Thirty-Five Years of Revolution: An Analysis of the Infrapolitical Tactics of the Revolutionary Association of the Women of Afghanistan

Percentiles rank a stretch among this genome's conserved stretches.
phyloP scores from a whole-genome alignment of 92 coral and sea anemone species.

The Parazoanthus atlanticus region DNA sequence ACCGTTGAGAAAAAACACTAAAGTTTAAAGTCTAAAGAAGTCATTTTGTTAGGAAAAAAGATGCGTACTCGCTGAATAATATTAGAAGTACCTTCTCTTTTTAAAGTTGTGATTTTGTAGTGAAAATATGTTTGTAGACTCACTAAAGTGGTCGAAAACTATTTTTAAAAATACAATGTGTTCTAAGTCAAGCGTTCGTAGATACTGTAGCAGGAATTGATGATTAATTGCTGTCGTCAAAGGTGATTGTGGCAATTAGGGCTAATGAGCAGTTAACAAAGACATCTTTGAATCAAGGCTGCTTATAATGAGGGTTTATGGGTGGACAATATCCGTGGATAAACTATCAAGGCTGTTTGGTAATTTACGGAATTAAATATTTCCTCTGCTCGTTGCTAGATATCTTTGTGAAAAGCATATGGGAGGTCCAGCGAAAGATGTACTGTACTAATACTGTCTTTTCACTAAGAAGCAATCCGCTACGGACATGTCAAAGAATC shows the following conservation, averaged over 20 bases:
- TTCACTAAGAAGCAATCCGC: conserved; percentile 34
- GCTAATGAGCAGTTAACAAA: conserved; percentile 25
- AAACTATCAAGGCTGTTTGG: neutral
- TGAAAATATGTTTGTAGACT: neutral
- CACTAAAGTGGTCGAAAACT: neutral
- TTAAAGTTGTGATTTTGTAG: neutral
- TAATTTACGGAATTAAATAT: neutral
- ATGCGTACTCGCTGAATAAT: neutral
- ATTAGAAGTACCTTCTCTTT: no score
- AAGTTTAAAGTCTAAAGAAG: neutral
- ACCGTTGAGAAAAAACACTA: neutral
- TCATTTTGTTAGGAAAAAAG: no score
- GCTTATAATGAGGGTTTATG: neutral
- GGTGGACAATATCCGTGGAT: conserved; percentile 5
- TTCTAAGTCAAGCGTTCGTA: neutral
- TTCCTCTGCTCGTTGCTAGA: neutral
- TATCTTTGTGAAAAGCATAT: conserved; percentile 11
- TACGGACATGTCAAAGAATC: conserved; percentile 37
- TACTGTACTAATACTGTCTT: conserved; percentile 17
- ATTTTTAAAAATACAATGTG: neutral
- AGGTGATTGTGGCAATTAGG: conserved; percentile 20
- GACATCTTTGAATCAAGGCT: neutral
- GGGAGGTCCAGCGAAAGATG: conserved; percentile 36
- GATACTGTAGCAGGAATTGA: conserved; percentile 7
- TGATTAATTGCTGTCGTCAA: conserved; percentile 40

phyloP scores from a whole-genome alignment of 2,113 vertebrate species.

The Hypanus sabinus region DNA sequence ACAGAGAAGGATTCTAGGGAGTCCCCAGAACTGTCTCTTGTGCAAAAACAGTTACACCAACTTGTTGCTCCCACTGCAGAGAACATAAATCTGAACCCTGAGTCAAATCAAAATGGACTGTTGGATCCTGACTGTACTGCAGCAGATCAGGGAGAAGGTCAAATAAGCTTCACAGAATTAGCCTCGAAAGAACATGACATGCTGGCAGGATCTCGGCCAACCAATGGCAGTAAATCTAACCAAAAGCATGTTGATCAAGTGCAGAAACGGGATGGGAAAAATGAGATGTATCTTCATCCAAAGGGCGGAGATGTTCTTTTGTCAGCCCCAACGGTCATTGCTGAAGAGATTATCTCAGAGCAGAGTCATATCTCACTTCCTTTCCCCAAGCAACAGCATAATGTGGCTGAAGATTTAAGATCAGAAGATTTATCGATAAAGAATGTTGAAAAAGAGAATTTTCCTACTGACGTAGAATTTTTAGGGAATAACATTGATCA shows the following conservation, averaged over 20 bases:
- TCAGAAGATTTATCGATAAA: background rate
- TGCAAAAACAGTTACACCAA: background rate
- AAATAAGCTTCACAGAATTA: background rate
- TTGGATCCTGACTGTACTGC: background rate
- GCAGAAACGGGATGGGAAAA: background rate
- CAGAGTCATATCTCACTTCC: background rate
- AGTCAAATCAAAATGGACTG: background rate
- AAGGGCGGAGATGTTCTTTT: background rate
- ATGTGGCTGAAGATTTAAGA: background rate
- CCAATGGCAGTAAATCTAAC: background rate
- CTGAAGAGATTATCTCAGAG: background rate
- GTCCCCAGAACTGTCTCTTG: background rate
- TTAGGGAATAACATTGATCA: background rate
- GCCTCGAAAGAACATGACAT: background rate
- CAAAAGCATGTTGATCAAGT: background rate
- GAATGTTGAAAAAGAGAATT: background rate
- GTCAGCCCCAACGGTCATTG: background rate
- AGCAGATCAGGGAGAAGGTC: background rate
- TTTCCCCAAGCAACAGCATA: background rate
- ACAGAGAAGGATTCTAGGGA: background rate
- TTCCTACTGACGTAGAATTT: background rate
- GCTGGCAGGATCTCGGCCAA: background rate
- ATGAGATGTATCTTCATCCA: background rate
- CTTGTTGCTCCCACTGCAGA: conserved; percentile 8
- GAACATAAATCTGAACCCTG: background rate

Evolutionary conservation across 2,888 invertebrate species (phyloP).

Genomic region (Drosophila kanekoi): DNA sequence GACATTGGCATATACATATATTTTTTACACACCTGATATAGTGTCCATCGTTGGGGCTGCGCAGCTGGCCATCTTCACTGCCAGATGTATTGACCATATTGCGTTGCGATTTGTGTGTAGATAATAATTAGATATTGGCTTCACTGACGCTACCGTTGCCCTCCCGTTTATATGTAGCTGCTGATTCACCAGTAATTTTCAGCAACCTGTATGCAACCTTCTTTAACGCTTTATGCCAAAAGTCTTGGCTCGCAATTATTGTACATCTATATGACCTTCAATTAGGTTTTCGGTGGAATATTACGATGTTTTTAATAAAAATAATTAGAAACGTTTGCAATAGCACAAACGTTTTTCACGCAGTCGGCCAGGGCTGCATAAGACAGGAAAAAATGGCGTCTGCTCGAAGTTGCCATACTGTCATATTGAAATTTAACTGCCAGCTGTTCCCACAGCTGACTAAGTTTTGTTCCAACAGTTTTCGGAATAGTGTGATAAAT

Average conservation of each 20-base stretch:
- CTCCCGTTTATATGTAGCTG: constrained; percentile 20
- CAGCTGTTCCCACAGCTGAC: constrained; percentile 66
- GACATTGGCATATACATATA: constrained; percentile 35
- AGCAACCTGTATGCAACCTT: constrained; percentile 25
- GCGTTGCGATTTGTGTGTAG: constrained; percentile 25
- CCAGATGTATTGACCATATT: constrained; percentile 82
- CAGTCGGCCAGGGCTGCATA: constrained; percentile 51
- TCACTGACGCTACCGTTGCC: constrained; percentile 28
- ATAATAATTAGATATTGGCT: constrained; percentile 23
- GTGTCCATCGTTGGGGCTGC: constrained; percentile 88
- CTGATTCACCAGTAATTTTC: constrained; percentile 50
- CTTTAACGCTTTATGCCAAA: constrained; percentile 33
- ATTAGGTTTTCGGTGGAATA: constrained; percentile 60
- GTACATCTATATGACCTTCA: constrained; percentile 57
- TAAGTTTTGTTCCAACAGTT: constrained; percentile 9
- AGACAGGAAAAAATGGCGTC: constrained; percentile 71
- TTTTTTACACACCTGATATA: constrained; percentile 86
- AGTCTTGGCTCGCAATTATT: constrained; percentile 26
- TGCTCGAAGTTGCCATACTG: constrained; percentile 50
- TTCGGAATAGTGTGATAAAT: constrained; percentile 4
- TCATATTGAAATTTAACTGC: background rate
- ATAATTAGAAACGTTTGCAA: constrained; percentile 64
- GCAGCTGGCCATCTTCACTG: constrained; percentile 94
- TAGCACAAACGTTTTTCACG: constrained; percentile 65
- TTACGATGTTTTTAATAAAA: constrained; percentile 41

AbstractMuch of the literature on Afghan women examines their victimization under repressive cultural and political practices. The stereotypical view of an Afghan woman is a fully veiled, demure creature who has been battered by the men and regimes that govern her country and life. Yet, the Revolutionary Association of the Women of Afghanistan (RAWA) has been struggling for a revolution for 35 years. My examination of RAWA seeks to shatter this myopic stereotype, and to recognize these women for more than the token quality of their gender, but for their endurance and prowess as resistance activists. I argue that RAWA’s ability to not only survive, but also to thrive, is due to their astute use of infrapolitics. That is, RAWA has adapted their political tactics to counteract the particular oppression of each regime they have encountered from 1977 up to today. Such adaptability includes shifting from highly visible political action such as protests to clandestine political action embedded in humanitarian work. RAWA’s revolution is one that will be satisfied by the changing of regimes—they have survived countless—but a revolution that will be realized when ideologies change and democracy, secularism, social justice, and women’s rights are realized in Afghanistan.
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